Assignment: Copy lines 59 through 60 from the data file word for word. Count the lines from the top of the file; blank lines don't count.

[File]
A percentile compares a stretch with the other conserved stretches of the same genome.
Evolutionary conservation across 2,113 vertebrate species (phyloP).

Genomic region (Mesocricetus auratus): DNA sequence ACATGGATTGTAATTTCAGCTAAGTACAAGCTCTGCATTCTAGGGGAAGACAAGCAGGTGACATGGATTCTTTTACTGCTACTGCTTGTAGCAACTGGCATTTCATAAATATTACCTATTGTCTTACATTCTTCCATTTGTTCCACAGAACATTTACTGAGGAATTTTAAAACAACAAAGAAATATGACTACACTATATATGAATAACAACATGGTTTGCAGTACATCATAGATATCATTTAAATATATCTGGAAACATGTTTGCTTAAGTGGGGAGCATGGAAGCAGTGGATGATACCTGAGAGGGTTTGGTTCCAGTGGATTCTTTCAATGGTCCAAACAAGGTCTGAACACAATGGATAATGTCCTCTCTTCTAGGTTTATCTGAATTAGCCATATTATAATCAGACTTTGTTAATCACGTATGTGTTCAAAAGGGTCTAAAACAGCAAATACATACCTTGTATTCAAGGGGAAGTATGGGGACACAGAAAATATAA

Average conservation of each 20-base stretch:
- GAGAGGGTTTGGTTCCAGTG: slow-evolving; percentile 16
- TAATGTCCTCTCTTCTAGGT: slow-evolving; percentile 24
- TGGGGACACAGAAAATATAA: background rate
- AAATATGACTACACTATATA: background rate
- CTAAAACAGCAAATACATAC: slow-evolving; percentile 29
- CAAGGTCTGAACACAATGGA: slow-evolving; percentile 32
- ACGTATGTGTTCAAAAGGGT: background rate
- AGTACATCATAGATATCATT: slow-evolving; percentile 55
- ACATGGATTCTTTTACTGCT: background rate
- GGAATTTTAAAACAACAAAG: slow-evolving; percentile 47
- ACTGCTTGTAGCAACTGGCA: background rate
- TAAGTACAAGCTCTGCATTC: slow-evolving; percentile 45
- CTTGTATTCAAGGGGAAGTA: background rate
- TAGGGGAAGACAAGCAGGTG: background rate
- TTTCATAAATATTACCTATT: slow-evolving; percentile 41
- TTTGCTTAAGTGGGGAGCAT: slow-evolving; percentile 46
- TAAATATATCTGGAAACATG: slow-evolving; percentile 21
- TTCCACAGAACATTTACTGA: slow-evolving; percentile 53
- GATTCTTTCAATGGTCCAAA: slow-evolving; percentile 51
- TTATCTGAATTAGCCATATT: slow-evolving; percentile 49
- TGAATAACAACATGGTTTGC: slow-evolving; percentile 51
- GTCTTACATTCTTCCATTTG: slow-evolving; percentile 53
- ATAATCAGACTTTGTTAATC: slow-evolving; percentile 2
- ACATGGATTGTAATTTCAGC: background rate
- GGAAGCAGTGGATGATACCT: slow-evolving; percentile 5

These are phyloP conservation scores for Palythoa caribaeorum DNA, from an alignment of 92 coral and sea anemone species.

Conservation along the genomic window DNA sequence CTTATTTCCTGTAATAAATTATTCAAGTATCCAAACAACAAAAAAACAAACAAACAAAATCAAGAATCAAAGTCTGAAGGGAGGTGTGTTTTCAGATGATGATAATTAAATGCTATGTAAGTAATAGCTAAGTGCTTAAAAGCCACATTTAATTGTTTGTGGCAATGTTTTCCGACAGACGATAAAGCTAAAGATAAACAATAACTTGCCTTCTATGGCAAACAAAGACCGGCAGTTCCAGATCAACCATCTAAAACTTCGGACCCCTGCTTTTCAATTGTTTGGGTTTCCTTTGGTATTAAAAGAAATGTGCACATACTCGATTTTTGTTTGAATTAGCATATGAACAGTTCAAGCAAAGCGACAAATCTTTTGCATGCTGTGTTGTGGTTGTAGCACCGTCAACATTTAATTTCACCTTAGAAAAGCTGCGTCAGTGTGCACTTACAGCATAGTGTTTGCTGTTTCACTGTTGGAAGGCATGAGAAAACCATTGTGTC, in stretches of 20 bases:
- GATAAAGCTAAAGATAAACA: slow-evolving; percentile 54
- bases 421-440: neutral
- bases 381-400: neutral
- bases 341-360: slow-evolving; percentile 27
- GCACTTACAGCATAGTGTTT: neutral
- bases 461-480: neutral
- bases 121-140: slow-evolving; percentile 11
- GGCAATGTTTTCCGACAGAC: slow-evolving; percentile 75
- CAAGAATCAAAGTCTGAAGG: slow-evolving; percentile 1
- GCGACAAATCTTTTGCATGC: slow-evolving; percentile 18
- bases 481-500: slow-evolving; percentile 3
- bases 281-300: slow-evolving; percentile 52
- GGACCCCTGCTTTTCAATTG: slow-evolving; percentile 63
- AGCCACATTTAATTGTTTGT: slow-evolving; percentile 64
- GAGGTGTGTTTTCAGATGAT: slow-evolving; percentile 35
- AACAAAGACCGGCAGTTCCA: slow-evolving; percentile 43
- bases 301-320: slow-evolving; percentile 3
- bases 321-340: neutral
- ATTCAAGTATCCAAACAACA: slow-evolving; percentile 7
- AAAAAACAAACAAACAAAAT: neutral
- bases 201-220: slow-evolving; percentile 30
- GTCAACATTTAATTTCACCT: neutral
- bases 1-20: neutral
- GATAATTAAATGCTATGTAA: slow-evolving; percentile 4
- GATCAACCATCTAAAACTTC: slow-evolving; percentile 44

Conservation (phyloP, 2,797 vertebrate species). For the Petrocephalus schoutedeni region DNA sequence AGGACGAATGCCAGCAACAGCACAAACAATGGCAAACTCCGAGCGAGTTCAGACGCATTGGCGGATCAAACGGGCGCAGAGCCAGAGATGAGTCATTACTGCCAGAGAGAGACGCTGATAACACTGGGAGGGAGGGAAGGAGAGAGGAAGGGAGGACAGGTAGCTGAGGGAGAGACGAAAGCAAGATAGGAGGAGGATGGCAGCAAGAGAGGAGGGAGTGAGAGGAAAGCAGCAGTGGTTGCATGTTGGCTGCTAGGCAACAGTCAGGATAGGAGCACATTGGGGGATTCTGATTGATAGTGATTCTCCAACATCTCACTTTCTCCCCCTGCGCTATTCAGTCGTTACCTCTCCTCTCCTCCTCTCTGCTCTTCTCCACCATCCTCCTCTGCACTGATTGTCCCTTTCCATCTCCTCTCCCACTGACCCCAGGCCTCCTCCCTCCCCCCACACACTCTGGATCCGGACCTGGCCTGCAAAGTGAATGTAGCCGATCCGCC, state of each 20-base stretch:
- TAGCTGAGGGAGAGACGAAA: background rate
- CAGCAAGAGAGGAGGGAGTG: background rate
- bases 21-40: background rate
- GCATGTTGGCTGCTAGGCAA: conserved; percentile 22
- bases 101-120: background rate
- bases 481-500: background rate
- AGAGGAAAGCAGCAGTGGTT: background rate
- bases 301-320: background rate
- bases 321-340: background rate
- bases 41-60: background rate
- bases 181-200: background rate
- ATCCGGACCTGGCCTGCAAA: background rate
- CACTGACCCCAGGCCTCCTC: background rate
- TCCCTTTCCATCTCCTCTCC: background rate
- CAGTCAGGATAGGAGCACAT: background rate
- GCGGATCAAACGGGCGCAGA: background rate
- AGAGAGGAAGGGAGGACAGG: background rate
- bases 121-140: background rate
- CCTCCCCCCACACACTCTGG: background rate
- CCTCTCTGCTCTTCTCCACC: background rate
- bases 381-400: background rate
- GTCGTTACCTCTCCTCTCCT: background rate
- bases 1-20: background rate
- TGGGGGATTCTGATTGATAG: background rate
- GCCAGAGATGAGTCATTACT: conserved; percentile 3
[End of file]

- CAGCAAGAGAGGAGGGAGTG: background rate
- bases 21-40: background rate